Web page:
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After the Whistle: A school resource officer builds relationships on and off the volleyball court



MINOT, N.D. – Inspiring students is something one school resource officer says she takes pride in. In fact, she loves working with students so much, she decided to help them out on the court, too.

“If I can influence one person positively, I’ve done my job. Whether it’s coaching or as an SRO, or if I’ve helped somebody then I’ve done my job and I feel good about that,” said Caisee Sandusky, school resource officer and JV volleyball coach.

Some know her as Officer Sandusky, while others know her as “coach.”

Sandusky has been an SRO at Minot High for the last seven years.

“I can do this day in and day out. I can help my community and I can try and make it a better place. Now in this role as an SRO, I have the best of both worlds. I get to be a law enforcement officer, but I also get to be a mentor and a role model and bridge that gap,” Sandusky said.

She knows just how important it is to build these relationships on and off the court.

“You really get to know them and their families. But also for other kids within the school and they come to athletics and they’re like, ‘I didn’t know you coached!’ And they’re just like, ‘Oh, that’s so cool!’ So it’s nice for them to see you outside the uniform,” Sandusky said.

“I originally didn’t until like the first day of school and I saw her and I was like, ‘That’s my volleyball coach!’” said Reese Terrel, senior.

Sandusky played volleyball in high school and throughout college and remembers the bond she formed with her coach.

“She was somebody that I felt comfortable. I felt comfortable in her ability as a coach. She knew exactly how to work with me as an athlete and so she very much formed what I think is how I like to try and emulate myself as a coach,” Sandusky said.

A few months after she was hired as an SRO, she was asked if she wanted to be the freshman volleyball coach.

Now, she’s coaching the JV team.

“It’s just kind of been a progression and I absolutely love it,” Sandusky said.

In the hallways, some students may be hesitant to approach her because of the uniform.

“She looks intimidating at first, but once you get to know her, she’s very nice and genuine,” said Grace Rood, sophomore.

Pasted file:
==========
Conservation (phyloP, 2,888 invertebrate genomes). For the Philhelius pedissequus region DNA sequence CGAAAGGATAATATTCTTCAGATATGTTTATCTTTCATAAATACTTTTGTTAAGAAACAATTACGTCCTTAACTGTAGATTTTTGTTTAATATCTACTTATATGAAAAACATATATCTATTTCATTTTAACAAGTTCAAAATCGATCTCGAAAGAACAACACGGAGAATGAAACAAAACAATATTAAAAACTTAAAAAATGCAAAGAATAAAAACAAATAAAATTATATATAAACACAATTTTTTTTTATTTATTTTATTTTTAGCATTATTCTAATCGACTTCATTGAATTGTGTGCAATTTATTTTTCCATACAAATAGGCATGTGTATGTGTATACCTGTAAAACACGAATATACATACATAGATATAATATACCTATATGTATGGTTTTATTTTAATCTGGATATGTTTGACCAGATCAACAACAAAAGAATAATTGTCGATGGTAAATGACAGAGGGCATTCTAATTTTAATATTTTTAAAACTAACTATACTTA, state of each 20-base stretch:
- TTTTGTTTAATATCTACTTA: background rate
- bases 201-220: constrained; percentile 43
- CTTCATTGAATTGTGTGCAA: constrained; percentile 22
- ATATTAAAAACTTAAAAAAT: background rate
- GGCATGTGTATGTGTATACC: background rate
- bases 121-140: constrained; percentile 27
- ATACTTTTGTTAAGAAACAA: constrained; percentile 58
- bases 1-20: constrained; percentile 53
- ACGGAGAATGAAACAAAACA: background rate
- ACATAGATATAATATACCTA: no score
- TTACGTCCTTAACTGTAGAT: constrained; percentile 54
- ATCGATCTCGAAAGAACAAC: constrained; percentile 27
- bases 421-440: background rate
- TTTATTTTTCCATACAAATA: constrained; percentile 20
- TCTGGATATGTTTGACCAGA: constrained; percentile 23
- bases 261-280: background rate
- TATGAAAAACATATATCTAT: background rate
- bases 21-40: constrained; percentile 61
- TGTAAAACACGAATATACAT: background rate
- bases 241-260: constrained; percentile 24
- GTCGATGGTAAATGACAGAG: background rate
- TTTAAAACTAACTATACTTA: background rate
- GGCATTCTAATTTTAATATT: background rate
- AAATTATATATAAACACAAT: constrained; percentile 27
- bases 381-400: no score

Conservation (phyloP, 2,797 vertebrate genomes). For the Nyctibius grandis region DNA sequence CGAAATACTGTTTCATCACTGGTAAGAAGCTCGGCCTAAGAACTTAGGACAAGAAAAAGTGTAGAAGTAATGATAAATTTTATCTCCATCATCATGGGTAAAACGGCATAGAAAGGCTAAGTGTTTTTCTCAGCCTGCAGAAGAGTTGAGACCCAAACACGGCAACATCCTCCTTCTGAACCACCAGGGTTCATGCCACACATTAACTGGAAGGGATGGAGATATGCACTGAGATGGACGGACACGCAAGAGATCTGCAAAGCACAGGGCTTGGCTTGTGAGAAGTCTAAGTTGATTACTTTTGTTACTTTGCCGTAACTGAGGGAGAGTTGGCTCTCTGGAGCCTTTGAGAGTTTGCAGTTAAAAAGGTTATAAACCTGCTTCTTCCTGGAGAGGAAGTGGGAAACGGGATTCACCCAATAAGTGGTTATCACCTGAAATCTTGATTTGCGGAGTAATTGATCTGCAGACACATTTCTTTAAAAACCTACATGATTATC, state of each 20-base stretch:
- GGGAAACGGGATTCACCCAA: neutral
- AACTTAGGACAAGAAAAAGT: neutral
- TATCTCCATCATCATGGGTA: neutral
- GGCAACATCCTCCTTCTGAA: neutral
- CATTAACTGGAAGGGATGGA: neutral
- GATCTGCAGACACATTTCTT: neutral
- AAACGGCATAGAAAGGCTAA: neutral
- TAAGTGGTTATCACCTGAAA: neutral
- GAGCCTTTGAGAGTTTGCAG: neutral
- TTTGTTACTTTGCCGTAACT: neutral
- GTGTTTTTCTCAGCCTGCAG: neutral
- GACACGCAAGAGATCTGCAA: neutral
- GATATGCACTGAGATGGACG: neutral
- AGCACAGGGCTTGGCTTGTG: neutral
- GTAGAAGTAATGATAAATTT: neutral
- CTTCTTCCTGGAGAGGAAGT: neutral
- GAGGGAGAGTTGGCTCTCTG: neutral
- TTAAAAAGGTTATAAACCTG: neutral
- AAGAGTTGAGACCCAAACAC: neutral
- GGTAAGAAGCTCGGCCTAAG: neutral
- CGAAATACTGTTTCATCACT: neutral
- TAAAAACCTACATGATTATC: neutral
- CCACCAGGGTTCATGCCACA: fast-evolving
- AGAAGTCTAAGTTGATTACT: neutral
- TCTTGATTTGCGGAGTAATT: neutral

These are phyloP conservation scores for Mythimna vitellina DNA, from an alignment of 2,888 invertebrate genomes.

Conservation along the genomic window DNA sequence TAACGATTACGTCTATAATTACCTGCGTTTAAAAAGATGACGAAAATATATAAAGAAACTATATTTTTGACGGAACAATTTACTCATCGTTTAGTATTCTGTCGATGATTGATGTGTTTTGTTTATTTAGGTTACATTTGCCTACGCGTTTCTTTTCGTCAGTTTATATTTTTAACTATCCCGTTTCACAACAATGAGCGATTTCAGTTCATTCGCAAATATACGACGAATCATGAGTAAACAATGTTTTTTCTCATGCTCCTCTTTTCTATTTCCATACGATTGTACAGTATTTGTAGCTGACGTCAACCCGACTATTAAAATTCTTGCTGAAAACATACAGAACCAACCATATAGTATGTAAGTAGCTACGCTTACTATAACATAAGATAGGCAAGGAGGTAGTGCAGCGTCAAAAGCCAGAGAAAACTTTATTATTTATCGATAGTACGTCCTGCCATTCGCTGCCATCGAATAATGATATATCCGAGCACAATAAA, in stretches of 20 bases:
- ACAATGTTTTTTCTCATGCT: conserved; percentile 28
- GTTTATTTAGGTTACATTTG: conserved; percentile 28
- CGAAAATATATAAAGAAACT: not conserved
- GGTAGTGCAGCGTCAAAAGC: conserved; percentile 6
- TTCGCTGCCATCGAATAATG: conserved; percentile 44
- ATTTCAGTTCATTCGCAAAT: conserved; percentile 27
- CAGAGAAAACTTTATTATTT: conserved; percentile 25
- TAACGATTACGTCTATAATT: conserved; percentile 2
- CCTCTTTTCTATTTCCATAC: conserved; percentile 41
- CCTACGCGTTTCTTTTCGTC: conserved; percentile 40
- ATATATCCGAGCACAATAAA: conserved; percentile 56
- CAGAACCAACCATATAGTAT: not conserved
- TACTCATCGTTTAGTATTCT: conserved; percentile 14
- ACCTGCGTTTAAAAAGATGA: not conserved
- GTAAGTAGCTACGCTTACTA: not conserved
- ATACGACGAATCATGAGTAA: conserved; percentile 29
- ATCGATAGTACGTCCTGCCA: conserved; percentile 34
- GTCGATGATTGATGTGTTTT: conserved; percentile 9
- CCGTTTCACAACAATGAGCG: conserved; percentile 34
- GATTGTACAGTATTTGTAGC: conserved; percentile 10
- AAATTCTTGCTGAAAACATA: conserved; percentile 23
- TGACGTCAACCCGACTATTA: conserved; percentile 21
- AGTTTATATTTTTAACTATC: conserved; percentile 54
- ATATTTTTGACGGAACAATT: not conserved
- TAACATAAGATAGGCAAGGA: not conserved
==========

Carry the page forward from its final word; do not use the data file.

“She’s a really great person. I know she does come off intimidating, but she’s funny,” Terrel said.

“It doesn’t really feel like a coach relationship, it kind of feels like a family-friend relationship,” said Sofia Egge, junior.

And it’s no different on the court.

She says her coaching style is firm but has high expectations of her athletes because she knows what they’re capable of.

“I tell them, ‘I have no problem losing a match.’ As a coach, if you play your hearts out, if you play your best and you just happen to lose, so be it! We will learn from that, and we will continue to grow, and you’ll continue to get better and better,” Sandusky said.

Which has helped many of her athletes, like Terrel, who had her as a coach for three years.

“That just really helped us really to just keep going and be aggressive and I just really love that she brought that out of me. Because now I’m able to be aggressive and be a leader on the court,” Terrel said.

“I have been really fortunate that I’ve had a lot of really coachable girls who they want to succeed, they want to get better, they want to win and have fun,” Sandusky said.

“She is like a straight to the point, get-go kind of person and it makes everyone like just a better player. She always pushes us to do our best and everything,” Rood said.

“She definitely wants us to do well, she wants what’s best for us but she doesn’t expect us to be perfect all the time, which I understand,” Egge said.

“I want them to realize, ‘OK, I need to make this change. If coach says this, I need to do this.’ But hold them accountable for their actions on the court, off the court, all those different things,” Sandusky said.

Whether they win or lose, or if she’s in uniform, or on the court, she says she’s just doing what she loves.

“I take pride in knowing that I have kids who look up to me or who feel like I’ve been an important, influential person in their life,” Sandusky said.

The team is this 3 and 4 this season with nine matches left.